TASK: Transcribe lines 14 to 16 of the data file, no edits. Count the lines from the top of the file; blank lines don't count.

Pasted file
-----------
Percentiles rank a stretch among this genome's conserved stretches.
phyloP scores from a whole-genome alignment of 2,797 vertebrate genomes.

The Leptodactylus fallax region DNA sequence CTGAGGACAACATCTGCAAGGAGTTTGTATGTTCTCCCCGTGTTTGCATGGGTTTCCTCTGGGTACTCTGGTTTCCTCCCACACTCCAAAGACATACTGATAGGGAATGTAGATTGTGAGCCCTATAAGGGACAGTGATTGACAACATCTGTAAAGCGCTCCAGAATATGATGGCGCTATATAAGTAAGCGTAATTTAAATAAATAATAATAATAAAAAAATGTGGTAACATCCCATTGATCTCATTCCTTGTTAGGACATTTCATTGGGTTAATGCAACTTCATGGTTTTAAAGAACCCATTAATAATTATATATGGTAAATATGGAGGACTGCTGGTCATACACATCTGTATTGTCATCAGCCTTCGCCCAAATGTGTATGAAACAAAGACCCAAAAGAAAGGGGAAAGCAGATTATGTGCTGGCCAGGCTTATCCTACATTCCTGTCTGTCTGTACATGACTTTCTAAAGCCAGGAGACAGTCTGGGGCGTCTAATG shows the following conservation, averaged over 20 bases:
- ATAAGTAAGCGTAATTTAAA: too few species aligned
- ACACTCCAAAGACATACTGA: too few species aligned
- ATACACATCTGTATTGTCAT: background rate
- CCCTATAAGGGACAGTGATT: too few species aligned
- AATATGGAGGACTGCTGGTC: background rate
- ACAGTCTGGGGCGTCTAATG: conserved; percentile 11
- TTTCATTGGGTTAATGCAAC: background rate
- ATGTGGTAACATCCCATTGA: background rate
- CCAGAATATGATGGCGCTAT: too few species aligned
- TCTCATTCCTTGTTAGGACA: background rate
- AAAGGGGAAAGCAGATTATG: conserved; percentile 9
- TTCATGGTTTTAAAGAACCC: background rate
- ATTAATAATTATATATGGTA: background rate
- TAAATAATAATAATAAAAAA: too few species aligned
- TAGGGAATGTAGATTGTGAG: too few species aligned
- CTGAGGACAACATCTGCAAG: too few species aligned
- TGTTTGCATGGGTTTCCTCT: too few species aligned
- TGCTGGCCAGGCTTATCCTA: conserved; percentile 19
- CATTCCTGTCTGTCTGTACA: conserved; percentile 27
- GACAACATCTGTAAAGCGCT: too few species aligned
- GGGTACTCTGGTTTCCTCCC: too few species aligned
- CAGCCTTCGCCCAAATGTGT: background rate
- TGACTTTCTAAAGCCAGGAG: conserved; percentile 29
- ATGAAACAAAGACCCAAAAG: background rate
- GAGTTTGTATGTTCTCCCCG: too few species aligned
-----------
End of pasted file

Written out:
- AAAGGGGAAAGCAGATTATG: conserved; percentile 9
- TTCATGGTTTTAAAGAACCC: background rate
- ATTAATAATTATATATGGTA: background rate